Step 9: #3 Converting Nut Drivers - Collect Parts and Tools
- Nut Driver of the size you wish to convert to (In my case a #8 11/32")
- Access to basic 3d modeling design software - (Like Fusion 360. It's free to hobbyists!) https://www.autodesk.com/products/fusion-360
- Access to a 3d printer - If you don't have one, try www.3dhubs.com to find a local printer
- Super Glue (~$4)
- Sand Paper (I used 120 grit) (~$1)
Step 10: #3 Converting Nut Driver - Select Link, Measure & Sketch
Select the Link
The first thing we need to do is select the Tread link that we are going to convert. The link you select to convert needs to be larger that the size you are converting it to. A simple way to do this is simply to get a nut of the desired size and test it on the different size Tread links, when you find one with plenty of room for the nut you are done. In my case I needed a 11/32" nut driver so I selected the 10mm nut driver to convert.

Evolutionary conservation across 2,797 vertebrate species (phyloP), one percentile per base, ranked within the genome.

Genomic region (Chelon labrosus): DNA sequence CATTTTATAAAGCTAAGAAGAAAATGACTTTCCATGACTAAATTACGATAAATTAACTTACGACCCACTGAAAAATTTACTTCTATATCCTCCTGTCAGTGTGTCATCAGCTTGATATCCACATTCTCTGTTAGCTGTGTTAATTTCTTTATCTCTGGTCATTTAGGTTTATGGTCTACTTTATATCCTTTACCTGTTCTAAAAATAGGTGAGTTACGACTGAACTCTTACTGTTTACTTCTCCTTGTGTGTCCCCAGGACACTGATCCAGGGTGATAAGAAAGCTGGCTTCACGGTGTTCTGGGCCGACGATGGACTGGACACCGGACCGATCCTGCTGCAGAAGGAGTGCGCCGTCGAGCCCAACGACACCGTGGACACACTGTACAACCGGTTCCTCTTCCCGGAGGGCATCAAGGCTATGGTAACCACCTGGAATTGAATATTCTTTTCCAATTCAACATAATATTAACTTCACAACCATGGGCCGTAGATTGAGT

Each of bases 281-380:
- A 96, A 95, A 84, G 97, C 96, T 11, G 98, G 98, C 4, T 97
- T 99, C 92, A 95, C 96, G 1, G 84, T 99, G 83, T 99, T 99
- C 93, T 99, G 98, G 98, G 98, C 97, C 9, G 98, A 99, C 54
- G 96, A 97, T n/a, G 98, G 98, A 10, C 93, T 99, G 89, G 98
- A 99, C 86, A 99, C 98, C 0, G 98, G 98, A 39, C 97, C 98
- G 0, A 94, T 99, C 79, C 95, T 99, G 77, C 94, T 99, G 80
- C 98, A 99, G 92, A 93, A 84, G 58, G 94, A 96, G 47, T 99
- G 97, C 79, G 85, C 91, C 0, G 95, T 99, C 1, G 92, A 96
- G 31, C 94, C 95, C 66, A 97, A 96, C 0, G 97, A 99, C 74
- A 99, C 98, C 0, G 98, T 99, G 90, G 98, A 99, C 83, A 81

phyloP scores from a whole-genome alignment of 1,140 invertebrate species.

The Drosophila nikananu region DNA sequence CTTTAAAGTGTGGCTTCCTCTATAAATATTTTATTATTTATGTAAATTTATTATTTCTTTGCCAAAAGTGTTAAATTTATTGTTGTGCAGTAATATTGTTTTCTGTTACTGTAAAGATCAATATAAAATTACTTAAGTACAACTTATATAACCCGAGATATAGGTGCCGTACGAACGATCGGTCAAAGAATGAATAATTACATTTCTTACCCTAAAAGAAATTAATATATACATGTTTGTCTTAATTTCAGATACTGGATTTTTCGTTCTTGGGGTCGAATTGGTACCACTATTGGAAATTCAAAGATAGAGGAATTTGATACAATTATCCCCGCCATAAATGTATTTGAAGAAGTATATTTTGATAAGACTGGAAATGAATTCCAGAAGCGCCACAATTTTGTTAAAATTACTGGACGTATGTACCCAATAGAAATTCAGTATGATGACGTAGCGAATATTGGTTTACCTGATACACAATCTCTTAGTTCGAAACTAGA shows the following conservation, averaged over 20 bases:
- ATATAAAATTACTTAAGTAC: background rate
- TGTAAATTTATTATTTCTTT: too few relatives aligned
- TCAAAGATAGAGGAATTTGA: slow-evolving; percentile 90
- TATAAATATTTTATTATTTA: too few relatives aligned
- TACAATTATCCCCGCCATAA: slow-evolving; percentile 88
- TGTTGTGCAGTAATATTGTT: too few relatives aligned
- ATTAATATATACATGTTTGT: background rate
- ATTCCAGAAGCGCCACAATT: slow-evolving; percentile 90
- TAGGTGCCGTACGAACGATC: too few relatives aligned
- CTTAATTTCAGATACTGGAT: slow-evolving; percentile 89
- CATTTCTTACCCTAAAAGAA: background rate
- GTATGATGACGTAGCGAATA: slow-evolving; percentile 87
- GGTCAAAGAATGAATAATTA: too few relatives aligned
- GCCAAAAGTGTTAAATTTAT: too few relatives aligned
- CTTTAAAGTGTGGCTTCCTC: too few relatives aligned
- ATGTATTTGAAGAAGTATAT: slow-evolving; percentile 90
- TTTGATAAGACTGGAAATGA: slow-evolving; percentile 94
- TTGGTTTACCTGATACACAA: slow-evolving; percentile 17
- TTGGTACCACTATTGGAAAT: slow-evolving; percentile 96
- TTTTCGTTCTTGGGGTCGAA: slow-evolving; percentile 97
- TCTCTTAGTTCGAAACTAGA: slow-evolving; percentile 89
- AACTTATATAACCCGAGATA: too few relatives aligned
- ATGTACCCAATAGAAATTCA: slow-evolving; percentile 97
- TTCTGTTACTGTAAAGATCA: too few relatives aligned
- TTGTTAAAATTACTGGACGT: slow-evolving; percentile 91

Measure the Link and the Tool to be Copied
Once you have selected the Tread link, get an internal measurement across. Then do the same with the tool you are trying to replicate. The measurements for my conversion were - Internal Width: 8.9mm (from driver), External Width: 10.2mm (from Tread). (Ignore the actual caliper measurements in the picture)
Sketch the Sleeve
With these measurements, we can now sketch out the "sleeve" we are going to fabricate.
Step 11: #3 Converting Nut Driver - Model the Part & Print
Model the Sleeve
Now with the measurements taken and the sketch complete it's time to model the part in your favorite modeling software. It will take 5 mins (or less) if you are an experienced modeler, otherwise this is a great first modeling project to learn on! You can download Autodesk Fusion 360 for free!